I only saw the pliot and second episode of Lost before.. they lost me. I will rent and watch it all one weekend when it all comes out on DVD, I just go to blockbuster and rent an entire season at a time.. and do a marathon session, when its raining or nothing else is planned! Deadwood is utterly fantastic, however its only 3 seasons long, but its a great amazing 3 seasons! Weeds and Big Love are two you should add to your list. Weeds is just so funny how it pokes fun at California's pot culture, and Big Love is great simply because it really makes you think about how difficult it is to keep a plural marriage secret. Also Tom Hanks produces it.. need I say more? Dexter is NOT like CSI at all, since each episode on average two people die. Dexter kills someone and then another killer kills. What makes it great is how people don't suspect Dexter is a killer at all, just an ordinary guy!
I can't believe anyone watches these series presentations in real time anymore. My wife and I tallied up what we watch on TV. Most of it was TIVO'd The list has convinced us to buy an antenna for local TV and rent the series from netflix. Our top two are 'Weeds" and "Dexter". We've rented "Big Love", The Tudors" (Which is available for direct viewing. You don't have to wait for the red envelope).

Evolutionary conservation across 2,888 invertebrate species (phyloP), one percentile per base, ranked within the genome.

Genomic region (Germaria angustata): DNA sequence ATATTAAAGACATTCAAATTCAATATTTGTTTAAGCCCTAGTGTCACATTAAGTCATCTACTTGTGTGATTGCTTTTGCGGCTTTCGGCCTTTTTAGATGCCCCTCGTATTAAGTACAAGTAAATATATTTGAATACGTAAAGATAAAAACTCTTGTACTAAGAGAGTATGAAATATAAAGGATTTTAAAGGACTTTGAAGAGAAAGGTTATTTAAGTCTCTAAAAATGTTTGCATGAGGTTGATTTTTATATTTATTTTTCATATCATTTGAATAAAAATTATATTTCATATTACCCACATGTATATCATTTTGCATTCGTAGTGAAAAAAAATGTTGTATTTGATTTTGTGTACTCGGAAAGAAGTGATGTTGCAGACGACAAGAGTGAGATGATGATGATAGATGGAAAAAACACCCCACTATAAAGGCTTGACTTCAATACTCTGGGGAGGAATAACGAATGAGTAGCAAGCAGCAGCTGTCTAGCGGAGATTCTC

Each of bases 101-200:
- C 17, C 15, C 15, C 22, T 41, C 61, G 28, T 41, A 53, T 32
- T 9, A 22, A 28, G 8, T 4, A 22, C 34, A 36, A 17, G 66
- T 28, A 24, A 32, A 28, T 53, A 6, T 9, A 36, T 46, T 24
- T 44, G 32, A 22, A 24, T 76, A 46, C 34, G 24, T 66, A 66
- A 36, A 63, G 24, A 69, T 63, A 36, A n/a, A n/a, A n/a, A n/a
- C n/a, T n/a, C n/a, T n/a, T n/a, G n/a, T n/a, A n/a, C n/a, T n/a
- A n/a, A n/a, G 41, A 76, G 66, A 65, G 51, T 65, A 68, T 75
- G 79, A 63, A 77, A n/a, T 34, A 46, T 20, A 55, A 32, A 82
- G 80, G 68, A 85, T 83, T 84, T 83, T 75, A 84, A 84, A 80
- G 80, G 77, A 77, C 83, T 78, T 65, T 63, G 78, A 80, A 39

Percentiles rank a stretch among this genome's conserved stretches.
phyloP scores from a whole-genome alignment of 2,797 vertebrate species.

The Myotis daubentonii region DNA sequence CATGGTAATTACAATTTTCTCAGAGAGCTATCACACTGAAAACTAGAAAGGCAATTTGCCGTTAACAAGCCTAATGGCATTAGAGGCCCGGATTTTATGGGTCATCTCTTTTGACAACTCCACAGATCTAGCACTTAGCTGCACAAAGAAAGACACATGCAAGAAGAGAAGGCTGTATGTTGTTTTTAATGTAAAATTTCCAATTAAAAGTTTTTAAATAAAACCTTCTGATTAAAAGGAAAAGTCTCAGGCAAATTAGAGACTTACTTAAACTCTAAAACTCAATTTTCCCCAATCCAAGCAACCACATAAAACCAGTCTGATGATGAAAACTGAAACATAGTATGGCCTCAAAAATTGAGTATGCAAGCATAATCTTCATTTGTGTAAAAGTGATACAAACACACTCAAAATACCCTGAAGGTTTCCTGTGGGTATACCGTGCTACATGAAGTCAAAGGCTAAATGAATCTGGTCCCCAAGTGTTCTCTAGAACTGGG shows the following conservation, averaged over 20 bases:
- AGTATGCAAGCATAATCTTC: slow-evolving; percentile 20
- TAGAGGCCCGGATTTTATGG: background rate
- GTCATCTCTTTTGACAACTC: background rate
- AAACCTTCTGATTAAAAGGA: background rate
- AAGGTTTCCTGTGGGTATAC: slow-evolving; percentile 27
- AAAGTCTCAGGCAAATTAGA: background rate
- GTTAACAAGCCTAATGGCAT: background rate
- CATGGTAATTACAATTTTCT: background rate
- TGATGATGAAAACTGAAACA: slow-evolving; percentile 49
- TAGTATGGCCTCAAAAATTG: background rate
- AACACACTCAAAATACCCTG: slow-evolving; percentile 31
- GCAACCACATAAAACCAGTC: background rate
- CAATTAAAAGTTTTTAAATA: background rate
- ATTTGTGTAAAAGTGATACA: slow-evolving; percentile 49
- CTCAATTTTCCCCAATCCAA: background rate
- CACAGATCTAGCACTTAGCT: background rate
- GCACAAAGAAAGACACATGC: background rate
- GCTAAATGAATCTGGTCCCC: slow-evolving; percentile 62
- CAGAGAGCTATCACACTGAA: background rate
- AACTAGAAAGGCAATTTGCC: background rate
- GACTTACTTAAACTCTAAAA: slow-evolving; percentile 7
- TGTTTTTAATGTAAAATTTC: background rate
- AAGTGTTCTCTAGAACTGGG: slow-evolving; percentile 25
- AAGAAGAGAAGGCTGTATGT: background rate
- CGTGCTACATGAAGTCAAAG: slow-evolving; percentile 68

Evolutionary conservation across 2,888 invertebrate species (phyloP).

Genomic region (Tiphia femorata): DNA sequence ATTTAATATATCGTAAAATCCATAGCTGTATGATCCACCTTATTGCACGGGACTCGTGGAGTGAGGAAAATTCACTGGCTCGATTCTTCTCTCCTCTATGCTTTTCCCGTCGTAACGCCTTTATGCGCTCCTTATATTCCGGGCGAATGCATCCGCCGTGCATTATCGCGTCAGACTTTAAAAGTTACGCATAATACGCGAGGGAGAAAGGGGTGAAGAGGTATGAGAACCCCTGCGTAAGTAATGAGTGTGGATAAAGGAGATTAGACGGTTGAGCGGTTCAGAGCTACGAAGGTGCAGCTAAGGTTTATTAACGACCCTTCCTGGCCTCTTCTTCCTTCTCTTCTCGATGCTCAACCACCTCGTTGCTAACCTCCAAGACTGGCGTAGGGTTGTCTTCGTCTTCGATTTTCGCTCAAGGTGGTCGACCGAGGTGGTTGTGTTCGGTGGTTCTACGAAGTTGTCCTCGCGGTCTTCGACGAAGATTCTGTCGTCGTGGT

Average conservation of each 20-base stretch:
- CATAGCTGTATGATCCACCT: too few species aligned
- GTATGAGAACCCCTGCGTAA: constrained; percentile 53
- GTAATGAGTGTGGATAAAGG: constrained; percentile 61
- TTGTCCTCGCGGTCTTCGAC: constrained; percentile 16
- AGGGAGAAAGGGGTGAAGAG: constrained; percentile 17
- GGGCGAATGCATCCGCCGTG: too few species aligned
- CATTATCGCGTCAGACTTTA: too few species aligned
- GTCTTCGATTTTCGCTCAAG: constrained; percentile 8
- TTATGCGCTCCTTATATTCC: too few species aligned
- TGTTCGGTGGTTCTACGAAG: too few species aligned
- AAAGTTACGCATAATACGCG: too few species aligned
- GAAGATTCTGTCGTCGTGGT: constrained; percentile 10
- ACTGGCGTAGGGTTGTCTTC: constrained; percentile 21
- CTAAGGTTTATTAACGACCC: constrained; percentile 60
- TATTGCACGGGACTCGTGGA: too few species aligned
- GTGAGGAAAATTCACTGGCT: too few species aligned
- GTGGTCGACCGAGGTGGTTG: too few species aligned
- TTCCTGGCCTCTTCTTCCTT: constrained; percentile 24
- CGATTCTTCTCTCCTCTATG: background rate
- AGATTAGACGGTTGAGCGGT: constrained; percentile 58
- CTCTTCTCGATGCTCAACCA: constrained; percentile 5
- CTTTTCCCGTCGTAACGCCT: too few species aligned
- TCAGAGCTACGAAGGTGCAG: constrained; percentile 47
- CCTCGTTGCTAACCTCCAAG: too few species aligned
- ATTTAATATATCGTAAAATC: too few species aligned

Mad Men is a great choice...Netflix is a great invention. We just started watching Weeds, and love it. I suggest you put that on your list of shows (something about an Edward Scissorhand-chiched-type neighborhood with Mary Louise Parker being a single dealing mom is very fun). I'll probably get some talkback for this but Prison Break should also be on that list. It's done now, and the middle got very sketchy, but it ended very good.
DT | May 4, 2010 at 5:21 p.m. (report)
Watch FNL from the beginning. Characters are compelling and honest. Probably the best portrayal of a marriage in modern TV too. Sports, drama, life -- FNL has it all. This is the best show on TV.